There are only a few car cultures strong enough to support their own wave. Subaru’s WRX and STI owners never fail to acknowledge each other, a statement to the appeal of the cars they drive. For 2018, Subaru has enhanced the WRX and STI with revised tuning and new technology. Nearly 4 years have passed since we’ve been behind the wheel of an STI. It was time we reminded ourselves why they wave.
The visual changes are small, amounting to a new front fascia that eliminates the fog lights and enlarges the lower opening. A new grille design and adaptive LED headlights are also part of the refresh. New 19″ wheels round out the visual changes. The STI’s aggressive posture, amplified by the gaping hood intake and tall rear wing, remains deeply satisfying. There’s a part of you deep inside that never grows up; the STI appeals to that part.
When we first drove the all-new STI in 2015, we remarked on its heavy and mechanical nature. While it wasn’t quite as harsh as the then-recently-discontinued Lancer Evo, it did comes across as a bit unrefined. Climb behind the wheel of this updated STI, however, and it isn’t quite so unruly as you might remember. Subaru has taken great care to mature the STI in all the right places, even at the expense of some of its tradition. The center differential is now exclusively electronically controlled for faster and smoother response from the all-wheel-drive system. The STI also gets a revised suspension tuning for a more supple ride. The resulting experience loses some of the World Rally Car feel, but makes up a lot of ground in terms of refinement.
Don’t let our initial perception of softening fool you, the STI is still a performance focused machine. The 2.5-liter turbocharged flat-four engine and 6-speed manual transmission remain unchanged. With 305hp on tap, the STI is no slouch. Hydraulic steering remains with the ultra-quick steering rack for responsive and informative steering. Our tester arrived on Michelin snow tires, a welcome paring with Winter lingering like an unwanted guest. The symmetrical all-wheel-drive system’s tenacious grip extends to all seasons when properly equipped with the right tires. Aiding the high-performance antics of the STI, Subaru has updated the braking system for 2018. Larger and stronger brake calipers, now painted acid green, utilize new brake pads for more stopping power. Larger cross-drilled rotors are also part of the upgrade for better heat dissipation. Whether on the road or a rally stage, these enhancements help stop the Subaru STI more quickly and consistently.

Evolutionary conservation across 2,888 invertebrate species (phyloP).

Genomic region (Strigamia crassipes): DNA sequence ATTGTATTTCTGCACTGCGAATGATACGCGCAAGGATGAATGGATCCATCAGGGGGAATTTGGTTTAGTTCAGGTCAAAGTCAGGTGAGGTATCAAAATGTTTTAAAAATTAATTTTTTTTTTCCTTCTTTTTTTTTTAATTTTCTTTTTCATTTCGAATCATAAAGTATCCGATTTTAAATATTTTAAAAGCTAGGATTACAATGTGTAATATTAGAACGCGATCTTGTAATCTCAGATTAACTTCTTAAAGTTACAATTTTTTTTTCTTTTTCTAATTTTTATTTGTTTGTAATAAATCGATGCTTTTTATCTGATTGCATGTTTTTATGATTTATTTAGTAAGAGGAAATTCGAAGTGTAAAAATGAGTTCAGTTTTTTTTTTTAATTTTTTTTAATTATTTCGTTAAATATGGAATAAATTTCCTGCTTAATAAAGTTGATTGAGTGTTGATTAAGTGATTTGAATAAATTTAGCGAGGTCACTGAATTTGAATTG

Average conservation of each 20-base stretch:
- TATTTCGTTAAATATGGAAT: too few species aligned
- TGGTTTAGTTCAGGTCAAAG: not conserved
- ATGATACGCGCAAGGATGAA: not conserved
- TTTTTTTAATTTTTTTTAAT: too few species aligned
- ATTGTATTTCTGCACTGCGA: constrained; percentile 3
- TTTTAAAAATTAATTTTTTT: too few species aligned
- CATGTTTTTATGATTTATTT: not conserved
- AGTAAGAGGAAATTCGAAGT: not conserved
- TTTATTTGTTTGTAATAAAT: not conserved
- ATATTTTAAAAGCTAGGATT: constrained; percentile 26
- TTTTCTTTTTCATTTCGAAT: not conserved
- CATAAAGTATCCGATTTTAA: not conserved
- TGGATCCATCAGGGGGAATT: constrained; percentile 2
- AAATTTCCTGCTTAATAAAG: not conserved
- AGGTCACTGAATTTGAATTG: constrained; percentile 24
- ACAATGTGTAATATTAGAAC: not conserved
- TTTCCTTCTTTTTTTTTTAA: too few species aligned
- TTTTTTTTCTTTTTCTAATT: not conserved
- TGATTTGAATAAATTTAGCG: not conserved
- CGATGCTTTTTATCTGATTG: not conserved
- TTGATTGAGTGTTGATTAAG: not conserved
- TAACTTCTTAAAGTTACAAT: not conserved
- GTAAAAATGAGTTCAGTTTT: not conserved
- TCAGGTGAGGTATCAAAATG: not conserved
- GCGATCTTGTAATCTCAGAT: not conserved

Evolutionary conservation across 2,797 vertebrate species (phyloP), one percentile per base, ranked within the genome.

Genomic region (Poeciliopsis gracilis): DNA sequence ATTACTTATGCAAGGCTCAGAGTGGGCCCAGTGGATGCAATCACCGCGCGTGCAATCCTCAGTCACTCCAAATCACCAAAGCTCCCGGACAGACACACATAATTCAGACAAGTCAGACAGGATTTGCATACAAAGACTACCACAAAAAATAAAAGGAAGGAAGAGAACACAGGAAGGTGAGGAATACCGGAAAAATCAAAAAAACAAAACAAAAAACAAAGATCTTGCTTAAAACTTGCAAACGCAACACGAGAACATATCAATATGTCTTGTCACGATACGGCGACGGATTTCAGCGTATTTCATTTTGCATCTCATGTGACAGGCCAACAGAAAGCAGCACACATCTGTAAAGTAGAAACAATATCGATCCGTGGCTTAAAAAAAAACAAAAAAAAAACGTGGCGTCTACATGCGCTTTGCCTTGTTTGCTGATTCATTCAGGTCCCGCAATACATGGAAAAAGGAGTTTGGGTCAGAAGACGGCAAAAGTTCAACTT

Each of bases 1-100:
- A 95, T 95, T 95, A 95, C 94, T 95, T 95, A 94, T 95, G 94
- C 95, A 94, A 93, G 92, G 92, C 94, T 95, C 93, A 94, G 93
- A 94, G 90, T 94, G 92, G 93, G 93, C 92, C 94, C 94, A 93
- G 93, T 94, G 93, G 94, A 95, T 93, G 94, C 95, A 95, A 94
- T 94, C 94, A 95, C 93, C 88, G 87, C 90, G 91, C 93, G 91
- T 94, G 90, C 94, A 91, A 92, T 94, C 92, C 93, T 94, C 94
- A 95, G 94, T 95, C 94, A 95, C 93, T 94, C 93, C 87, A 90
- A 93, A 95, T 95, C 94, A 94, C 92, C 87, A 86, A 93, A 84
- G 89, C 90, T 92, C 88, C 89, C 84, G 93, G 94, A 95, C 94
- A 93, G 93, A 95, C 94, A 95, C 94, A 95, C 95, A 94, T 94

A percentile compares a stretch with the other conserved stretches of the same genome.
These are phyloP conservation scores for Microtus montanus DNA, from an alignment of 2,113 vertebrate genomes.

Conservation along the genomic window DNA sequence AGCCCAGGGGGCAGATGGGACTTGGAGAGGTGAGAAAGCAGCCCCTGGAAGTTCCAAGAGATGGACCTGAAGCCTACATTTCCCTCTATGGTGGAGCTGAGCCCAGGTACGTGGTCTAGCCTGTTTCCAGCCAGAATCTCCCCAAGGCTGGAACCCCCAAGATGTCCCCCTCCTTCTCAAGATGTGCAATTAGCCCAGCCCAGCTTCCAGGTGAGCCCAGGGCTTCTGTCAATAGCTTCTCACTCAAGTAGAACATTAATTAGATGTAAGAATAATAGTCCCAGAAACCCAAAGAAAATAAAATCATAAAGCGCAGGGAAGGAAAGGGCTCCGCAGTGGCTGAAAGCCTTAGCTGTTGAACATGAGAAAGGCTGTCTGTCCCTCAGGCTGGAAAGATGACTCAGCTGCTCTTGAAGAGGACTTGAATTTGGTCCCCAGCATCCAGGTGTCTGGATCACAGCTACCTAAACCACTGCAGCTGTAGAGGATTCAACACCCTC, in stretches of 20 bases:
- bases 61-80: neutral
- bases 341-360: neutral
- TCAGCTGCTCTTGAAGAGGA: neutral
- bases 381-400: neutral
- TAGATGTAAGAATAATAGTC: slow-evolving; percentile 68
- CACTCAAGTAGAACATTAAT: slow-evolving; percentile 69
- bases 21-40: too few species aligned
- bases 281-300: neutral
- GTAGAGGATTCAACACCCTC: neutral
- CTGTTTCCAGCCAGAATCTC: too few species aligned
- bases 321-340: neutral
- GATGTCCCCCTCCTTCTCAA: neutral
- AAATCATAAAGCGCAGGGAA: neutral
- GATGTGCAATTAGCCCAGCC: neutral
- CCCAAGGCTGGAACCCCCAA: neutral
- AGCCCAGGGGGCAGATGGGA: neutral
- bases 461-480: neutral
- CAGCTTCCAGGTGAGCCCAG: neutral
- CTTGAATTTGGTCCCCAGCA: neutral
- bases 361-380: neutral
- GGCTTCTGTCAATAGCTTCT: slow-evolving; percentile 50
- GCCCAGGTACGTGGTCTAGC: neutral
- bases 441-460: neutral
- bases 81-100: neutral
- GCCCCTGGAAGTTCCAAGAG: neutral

This 2018 STI is easier to live with on a daily basis. Much of the improvement comes from several changes that would never be noticed if not mentioned in the press release. Thicker door glass, revised door sealing, and foam insulation above the windshield all help to reduce wind and road noise. Interior materials have been upgraded and several touch points have been refined, including the door grips. Most notably, however, the multi-function display that sits atop the dashboard now uses a larger, high-definition screen. Sitting the the Recaro sport seats is now more enjoyable than ever.
Despite all the improvements, the STI still has its weak points. Perhaps it was the proximity to our test of the smooth yet sporty VW Golf R, but several things stood out. The clutch on our tester proved difficult, leading to several stalls over the course of the week. We found ourselves frequently slipping the clutch to avoid a jerky pull-away. When we did finally master the clutch, the occasional difficult and notchy shift disrupted our rhythm. Another major annoyance comes from the final drive ratio. On the highway in 6th gear, the engine turns at almost 3000 rpm, creating a constant thrum in the cabin. Even with the new noise insulation, it does begin to wear on you on longer rides.
Subaru’s rally heritage can still be felt within the STI. The car responds better the harder you work it. You don’t have to treat it delicately and with finesse, there’s more reward to be found blasting into corners at full tilt and letting the all-wheel-drive sort out the traction. Because of this, it’s a car that can very easily get you into trouble. And that’s the appeal of a rally-inspired road car. We don’t know what the STI’s future holds. It’s certainly the last of its kind, and whether or not a new generation in the works has yet to be seen. So why not enjoy it while you can? Just don’t forget to wave.
|2018 Subaru WRX STi Limited
|As Tested MSRP||$41,755|
Ronin: 2015 Subaru WRX STi
Reset: 2015 Subaru BRZ Series.Blue
Categories: Christopher Little, Driven, Subaru
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